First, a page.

Turn ignition to run position with engine off. Ensure that 5 Volts are present at the KS connector. If there is, check for proper resistance between KS terminal and engine ground. You will need a vehicle specification for this. If resistance is out of specification, replace the knock sensor. If resistance is normal, plug KS back in and idle the engine. Using a scan tool in datastream, observe KS value. Does it indicate a knock is present at idle? If so, replace the knock sensor. If the knock sensor shows no knock at idle, then tap on the engine block while observing the knock signal. If it doesn't show a signal that corresponds with the taps, replace the knock sensor. If it does, verify the knock sensor wiring isn't routed next to ignition wires. If there was no 5 volts present at the knock sensor connector while unplugged with KOEO (Key on engine off) then go back to the PCM connector. Turn ignition off and clip the knock sensor 5 volt reference wire in a location that is easy to repair (Or remove the wire from the PCM connector). With KOEO, check for 5 volts on the PCM side of the clipped wire. If 5 volts isn't present, suspect a bad PCM. If 5 volts IS present, repair short in 5 volt reference circuit.
Since the reference circuit is a shared circuit, you will need to check all engine sensors that are fed a 5 volt reference. Unplug each sensor one at a time until the reference voltage returns. When it returns the last sensor you plugged in is the shorted sensor. If no sensors are shorted, check the wiring harness for short to voltage on reference circuit.
Hope this helps; also keep in mind that your feedback is important and I`ll appreciate your time and consideration if you leave some testimonial comment about this answer.

Thank you for using FixYa, have a nice day.

Feb 21, 2012 | Saturn Ion Cars & Trucks

1 Answer

Emission code P0326


P0326 - Knock Sensor 1 Circuit Range/Performance (Bank 1 or Single Sensor) High Voltage
Knock sensors are used to detect engine pre-detonation (engine knock or ping). The knock sensor (KS) is usually a two wire sensor. A 5 volt reference is supplied to the sensor and there is a signal return from the knock sensor to the PCM (powertrain control module). The sensor signal wire informs the PCM when a knock occurs and in what degree of severity. The PCM will ****** the spark timing to avoid pre-detonation. Most PCMs have the ability to learn spark knock trends in the engine during normal operation.

If the PCM determines that the knock is out of the ordinary or that the noise level is abnormally high, P0326 may set. If the PCM senses that the knock is severe and cannot be eliminated by retarding the spark timing, P0326 may set. Keep in mind that knock sensors cannot distinguish between a knock from pre-detonation or one from engine problems.

Symptoms of a P0326 DTC may include:
MIL (Malfunction Indicator Lamp) illumination
Audible knocking from the engine compartment
Pinging from engine under acceleration

Potential causes of a P0326 code include:
Knock sensor connector is damaged
Knock sensor circuit is open or shorted to ground
Knock sensor circuit is shorted to voltage
Knock sensor has failed
Moisture in knock sensor connectors
Incorrect fuel octane
PCM has failed

Possible Solutions:
If an engine knock can be heard, fix the source of the mechanical problem first then retest. Make sure the proper octane of fuel was used in the engine. Using lower octane fuel than what is specified can cause a ping or pre-detonation and may cause P0326.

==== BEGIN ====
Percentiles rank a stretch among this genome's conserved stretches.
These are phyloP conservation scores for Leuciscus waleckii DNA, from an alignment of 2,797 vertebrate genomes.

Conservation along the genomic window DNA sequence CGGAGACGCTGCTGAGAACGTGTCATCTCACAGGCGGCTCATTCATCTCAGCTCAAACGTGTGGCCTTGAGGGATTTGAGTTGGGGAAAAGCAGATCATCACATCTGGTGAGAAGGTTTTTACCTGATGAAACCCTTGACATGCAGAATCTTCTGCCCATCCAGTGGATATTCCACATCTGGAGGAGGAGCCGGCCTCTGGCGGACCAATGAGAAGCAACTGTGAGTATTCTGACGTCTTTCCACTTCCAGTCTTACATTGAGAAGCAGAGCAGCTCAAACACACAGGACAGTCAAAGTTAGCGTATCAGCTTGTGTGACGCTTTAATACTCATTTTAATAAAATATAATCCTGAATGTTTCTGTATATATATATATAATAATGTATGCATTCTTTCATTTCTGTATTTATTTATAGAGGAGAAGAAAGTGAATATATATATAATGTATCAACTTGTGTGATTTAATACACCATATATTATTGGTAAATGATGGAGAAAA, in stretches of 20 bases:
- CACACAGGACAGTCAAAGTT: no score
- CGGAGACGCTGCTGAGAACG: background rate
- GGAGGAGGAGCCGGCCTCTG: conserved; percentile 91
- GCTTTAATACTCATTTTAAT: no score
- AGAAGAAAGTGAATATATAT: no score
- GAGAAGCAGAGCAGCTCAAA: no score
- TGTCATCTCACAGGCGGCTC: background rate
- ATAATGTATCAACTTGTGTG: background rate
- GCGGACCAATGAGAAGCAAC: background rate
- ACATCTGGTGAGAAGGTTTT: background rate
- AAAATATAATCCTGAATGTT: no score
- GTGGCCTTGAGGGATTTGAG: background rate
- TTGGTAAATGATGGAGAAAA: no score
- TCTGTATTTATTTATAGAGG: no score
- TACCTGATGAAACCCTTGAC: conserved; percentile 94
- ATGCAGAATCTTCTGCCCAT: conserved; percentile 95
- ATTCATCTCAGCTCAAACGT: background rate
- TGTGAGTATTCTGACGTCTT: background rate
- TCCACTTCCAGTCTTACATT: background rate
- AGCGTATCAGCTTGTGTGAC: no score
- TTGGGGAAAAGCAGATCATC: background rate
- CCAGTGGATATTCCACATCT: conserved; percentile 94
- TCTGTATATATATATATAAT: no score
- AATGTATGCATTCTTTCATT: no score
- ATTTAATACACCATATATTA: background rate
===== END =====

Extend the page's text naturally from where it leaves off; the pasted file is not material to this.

Unplug the knock sensor and check for water or corrosion in the connector. If the knock sensor has a seal, verify there is no coolant from the engine block fouling the sensor. Repair as necessary.

Turn ignition to run position with engine off. Ensure that 5 Volts are present at the KS connector. If there is, check for proper resistance between KS terminal and engine ground. You will need a vehicle specification for this. If resistance is out of specification, replace the knock sensor. If resistance is normal, plug KS back in and idle the engine. Using a scan tool in datastream, observe KS value. Does it indicate a knock is present at idle? If so, replace the knock sensor. If the knock sensor shows no knock at idle, then tap on the engine block while observing the knock signal. If it doesn't show a signal that corresponds with the taps, replace the knock sensor. If it does, verify the knock sensor wiring isn't routed next to ignition wires. If there was no 5 volts present at the knock sensor connector while unplugged with KOEO (Key on engine off) then go back to the PCM connector. Turn ignition off and clip the knock sensor 5 volt reference wire in a location that is easy to repair (Or remove the wire from the PCM connector). With KOEO, check for 5 volts on the PCM side of the clipped wire. If 5 volts isn't present, suspect a bad PCM. If 5 volts IS present, repair short in 5 volt reference circuit.

Since the reference circuit is a shared circuit, you will need to check all engine sensors that are fed a 5 volt reference. Unplug each sensor one at a time until the reference voltage returns. When it returns the last sensor you plugged in is the shorted sensor. If no sensors are shorted, check the wiring harness for short to voltage on reference circuit.

Hope this helps; also keep in mind that your feedback is important and I`ll appreciate your time and consideration if you leave some testimonial comment about this answer.

Thank you for using FixYa, have a nice day.

Feb 15, 2012 | Cars & Trucks

1 Answer

Pre amp to amp


Pre-amps don't put out 750 watts. They put out about 1 volt at several thousandths of a watt. I think you are calling a 750 watt amplifier a pre-amp, and that ****** will definitely fry things.

Jul 23, 2008 | Audio Players & Recorders